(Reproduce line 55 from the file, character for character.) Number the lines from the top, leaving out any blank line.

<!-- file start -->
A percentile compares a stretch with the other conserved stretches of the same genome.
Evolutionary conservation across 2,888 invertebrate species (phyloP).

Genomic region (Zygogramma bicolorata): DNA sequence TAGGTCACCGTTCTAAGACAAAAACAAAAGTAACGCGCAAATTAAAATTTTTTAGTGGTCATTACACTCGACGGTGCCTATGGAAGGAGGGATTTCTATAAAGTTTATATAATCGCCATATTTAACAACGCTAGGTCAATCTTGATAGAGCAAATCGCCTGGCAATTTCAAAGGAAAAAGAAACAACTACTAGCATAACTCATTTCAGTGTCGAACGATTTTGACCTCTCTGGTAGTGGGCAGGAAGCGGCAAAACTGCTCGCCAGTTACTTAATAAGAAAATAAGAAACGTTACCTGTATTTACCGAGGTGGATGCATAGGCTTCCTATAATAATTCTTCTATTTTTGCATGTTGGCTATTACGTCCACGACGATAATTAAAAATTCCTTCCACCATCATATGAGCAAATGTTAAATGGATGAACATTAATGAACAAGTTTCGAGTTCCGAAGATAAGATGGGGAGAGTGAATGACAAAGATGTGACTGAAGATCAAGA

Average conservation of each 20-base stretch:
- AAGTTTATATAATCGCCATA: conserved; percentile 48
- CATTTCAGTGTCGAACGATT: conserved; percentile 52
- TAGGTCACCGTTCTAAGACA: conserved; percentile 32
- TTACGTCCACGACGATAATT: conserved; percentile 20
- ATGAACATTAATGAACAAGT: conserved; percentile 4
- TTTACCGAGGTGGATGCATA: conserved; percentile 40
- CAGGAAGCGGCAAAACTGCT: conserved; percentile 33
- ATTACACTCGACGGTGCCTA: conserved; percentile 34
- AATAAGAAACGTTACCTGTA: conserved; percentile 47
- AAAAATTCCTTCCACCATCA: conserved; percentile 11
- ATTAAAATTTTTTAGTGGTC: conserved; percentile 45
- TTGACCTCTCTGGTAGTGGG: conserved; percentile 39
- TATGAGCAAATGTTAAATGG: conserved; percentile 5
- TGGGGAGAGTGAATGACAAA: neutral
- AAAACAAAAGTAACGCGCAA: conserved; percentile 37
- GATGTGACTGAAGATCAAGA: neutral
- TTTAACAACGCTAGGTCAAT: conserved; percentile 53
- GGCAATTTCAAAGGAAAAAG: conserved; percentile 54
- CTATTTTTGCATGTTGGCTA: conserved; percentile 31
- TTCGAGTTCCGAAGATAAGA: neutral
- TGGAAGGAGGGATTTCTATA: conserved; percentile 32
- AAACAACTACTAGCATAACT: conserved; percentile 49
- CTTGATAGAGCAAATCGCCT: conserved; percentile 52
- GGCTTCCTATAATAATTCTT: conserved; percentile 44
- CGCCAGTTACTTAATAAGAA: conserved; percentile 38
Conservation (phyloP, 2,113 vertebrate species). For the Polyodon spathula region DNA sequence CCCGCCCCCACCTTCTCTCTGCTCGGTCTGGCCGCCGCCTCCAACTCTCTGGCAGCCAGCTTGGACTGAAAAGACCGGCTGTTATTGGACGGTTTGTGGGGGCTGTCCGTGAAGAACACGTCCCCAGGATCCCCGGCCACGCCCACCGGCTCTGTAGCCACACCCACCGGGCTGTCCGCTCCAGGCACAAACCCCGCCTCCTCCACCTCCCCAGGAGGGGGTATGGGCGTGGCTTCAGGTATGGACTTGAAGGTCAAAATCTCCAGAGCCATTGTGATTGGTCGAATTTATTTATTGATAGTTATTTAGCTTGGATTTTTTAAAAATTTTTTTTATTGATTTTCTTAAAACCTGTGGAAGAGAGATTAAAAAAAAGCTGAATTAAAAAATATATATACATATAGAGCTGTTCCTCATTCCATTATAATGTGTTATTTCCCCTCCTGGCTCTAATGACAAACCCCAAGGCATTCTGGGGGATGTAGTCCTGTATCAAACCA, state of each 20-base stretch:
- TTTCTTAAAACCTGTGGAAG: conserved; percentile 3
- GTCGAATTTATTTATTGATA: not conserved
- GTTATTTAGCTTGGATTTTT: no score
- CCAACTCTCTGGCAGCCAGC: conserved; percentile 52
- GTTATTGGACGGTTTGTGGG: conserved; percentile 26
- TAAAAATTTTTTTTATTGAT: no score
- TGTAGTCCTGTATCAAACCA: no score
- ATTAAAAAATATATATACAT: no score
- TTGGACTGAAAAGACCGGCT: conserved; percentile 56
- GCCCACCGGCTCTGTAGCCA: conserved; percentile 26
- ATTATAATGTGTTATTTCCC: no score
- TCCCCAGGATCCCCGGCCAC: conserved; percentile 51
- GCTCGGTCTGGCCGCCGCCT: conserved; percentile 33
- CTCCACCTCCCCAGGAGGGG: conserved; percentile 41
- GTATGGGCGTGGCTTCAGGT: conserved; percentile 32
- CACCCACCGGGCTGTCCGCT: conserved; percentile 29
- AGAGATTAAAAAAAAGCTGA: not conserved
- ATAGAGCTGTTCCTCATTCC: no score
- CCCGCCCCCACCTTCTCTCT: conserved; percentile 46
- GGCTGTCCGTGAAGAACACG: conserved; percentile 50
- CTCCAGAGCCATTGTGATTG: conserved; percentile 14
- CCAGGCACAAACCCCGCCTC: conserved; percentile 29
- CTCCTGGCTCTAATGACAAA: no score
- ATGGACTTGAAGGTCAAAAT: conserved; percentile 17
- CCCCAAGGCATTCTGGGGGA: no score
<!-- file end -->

- CCCCAAGGCATTCTGGGGGA: no score